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Image: Louis Vuitton
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1. Louis Vuitton Owner Embraces Google’s AI to Boost Sales: The Alphabet Inc. unit will work with luxury-goods powerhouse LVMH’s individual brands to enhance demand forecasting and inventory management and help better recommend targeted products to clients, top executives at both companies said in an interview. The companies declined to unveil the terms of the deal. – Read More on Bloomberg

2. Adidas CEO Kasper Rorsted says consumers will force fashion industry to be more sustainable: The scrutiny will force the fashion industry, which produces 8% to 10% of global carbon emissions, to become environmentally friendly, Rorsted said. “This is only the beginning, but the impact plastic has on our global environment is so negative.” – Read More on CNBC

3. Bangladesh garment industry could save $500 million a year by recycling cotton: In 2019, the South Asian nation imported about 1.6 million tons of cotton, at a cost of $3.5 billion, while producing 250,000 tons of cotton waste that could have been recycled, said new analysis from the Circular Fashion Partnership. – Read More on Reuters

4. Covid-19 Rent Breaks for Retailers Are Becoming the New Norm: More shopping-center owners are signing new leases where rent is tied directly to a portion of sales, at least for a period. These percentage-rent leases are especially attractive to newer retailers, offering some flexibility so that they aren’t saddled with large losses as they are starting out. – Read More on the WSJ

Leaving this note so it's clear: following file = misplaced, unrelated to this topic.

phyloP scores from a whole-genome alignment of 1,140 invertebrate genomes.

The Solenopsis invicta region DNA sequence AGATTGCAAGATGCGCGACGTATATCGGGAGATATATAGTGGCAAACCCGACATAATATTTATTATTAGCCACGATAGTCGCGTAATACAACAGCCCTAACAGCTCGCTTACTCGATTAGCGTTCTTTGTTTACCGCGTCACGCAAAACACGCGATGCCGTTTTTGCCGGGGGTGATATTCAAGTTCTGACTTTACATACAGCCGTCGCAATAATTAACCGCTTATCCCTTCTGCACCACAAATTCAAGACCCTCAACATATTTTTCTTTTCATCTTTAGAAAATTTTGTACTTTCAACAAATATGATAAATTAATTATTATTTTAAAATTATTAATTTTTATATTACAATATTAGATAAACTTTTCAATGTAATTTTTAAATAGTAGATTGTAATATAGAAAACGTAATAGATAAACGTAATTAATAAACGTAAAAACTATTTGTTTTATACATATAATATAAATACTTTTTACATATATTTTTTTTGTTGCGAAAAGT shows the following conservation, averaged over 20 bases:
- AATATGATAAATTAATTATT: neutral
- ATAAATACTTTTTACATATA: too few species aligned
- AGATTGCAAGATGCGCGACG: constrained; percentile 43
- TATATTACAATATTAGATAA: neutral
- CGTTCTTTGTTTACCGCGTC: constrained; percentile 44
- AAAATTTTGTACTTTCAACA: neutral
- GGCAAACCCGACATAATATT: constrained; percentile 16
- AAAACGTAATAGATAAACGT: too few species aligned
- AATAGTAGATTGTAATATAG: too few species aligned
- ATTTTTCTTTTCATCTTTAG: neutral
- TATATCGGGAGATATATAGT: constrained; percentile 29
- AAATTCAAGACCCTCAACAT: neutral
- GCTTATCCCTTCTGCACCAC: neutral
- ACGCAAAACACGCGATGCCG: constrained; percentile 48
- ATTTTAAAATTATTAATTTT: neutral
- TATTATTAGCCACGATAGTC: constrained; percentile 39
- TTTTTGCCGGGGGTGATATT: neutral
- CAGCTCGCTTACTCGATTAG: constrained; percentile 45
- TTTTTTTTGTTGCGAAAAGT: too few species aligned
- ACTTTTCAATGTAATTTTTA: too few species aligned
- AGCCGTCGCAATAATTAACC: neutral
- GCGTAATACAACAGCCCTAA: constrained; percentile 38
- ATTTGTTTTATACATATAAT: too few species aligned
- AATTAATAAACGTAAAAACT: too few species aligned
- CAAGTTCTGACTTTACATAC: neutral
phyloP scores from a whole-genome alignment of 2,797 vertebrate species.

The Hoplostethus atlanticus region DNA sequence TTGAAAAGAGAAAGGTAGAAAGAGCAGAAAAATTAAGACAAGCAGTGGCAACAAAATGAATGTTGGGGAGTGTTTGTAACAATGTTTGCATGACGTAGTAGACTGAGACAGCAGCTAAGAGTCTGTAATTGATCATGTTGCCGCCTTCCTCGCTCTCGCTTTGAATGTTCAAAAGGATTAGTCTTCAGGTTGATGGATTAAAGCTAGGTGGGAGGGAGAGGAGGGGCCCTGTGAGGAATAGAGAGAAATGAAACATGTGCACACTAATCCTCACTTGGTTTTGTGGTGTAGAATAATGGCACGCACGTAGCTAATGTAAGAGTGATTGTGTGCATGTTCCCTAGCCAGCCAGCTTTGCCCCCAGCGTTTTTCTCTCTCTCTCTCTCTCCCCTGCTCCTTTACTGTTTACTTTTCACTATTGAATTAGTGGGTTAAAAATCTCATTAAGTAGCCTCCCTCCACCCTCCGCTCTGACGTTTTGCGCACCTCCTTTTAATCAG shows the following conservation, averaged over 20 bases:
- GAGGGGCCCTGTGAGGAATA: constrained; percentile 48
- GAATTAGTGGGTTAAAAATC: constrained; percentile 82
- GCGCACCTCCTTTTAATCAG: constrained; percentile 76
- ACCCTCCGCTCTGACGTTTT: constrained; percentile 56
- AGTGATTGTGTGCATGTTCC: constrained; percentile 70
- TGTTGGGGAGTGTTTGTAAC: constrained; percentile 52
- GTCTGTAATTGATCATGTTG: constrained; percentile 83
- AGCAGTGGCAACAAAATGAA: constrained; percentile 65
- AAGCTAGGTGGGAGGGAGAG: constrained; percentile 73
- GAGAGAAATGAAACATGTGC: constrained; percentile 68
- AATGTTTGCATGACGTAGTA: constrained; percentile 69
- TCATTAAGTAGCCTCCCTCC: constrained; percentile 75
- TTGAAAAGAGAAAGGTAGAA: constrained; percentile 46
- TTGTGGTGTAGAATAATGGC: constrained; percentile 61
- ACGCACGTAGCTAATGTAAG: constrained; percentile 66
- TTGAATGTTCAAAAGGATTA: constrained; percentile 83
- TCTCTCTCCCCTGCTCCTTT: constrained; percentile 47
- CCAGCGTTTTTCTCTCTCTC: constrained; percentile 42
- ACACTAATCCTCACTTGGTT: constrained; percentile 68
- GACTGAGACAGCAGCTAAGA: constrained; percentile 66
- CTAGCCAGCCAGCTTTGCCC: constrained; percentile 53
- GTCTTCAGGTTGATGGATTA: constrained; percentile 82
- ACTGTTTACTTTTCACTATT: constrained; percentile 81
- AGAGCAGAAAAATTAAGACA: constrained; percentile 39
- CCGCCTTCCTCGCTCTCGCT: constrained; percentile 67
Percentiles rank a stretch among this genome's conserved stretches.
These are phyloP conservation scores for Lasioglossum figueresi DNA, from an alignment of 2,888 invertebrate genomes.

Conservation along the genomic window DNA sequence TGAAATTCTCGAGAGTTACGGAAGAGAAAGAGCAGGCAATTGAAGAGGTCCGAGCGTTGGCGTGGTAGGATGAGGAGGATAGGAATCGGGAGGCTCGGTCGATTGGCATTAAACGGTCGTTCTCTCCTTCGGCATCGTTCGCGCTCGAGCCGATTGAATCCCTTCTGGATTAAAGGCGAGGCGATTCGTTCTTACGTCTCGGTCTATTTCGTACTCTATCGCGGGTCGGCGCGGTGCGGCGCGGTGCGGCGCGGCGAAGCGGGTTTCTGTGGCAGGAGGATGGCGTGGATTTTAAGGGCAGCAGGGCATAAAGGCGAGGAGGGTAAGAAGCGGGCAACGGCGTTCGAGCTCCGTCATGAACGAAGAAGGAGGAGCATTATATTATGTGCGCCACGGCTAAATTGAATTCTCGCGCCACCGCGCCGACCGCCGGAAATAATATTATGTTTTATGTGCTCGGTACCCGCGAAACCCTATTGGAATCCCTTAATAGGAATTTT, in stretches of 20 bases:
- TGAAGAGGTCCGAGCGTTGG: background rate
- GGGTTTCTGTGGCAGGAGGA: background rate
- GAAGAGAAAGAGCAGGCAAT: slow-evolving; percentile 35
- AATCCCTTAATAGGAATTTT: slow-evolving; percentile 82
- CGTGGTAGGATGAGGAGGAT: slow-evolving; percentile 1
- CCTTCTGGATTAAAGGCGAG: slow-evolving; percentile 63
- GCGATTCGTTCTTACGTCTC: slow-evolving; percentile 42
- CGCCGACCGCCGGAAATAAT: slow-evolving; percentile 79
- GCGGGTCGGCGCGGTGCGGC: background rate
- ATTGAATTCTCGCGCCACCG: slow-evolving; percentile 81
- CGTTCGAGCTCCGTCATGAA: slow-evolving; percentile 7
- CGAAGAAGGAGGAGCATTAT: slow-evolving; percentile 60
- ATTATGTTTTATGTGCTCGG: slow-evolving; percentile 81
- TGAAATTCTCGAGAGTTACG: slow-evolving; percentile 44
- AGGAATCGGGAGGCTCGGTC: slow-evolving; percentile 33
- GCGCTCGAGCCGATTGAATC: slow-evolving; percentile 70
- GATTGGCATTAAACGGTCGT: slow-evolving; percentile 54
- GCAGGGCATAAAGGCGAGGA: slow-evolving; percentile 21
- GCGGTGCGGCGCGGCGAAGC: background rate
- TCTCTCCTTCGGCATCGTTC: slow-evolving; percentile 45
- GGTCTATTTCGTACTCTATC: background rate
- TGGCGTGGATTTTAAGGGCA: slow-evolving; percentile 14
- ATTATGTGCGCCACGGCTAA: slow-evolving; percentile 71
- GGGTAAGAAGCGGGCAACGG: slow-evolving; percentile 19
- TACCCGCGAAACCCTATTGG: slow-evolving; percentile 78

5. RETRO READ: From Malls to Madison Avenue: Real Estate is Getting a COVID Makeover. Among the most immediate results of that shift in power? An adoption of turnover-based leases, ones in which a link exists between the revenue a company brings in from the space it leases and the rent it pays (a trend that has adopted with increasing frequency in recent years), as well as the adoption of COVID-19 clauses aimed at specifically addressing and mitigating new risks. Another big development: shorter commercial leases. – Read More on TFL

6. U.S. businesses boost e-commerce investments even as pandemic winds down: More than half of survey respondents, or 54%, said their organizations plan to prioritize e-commerce experiences in areas such as mobile payments and online services, including buy-online, pick up in-store and curbside pickup. That is up from 31% in the second quarter of 2020. – Read More on S&P Global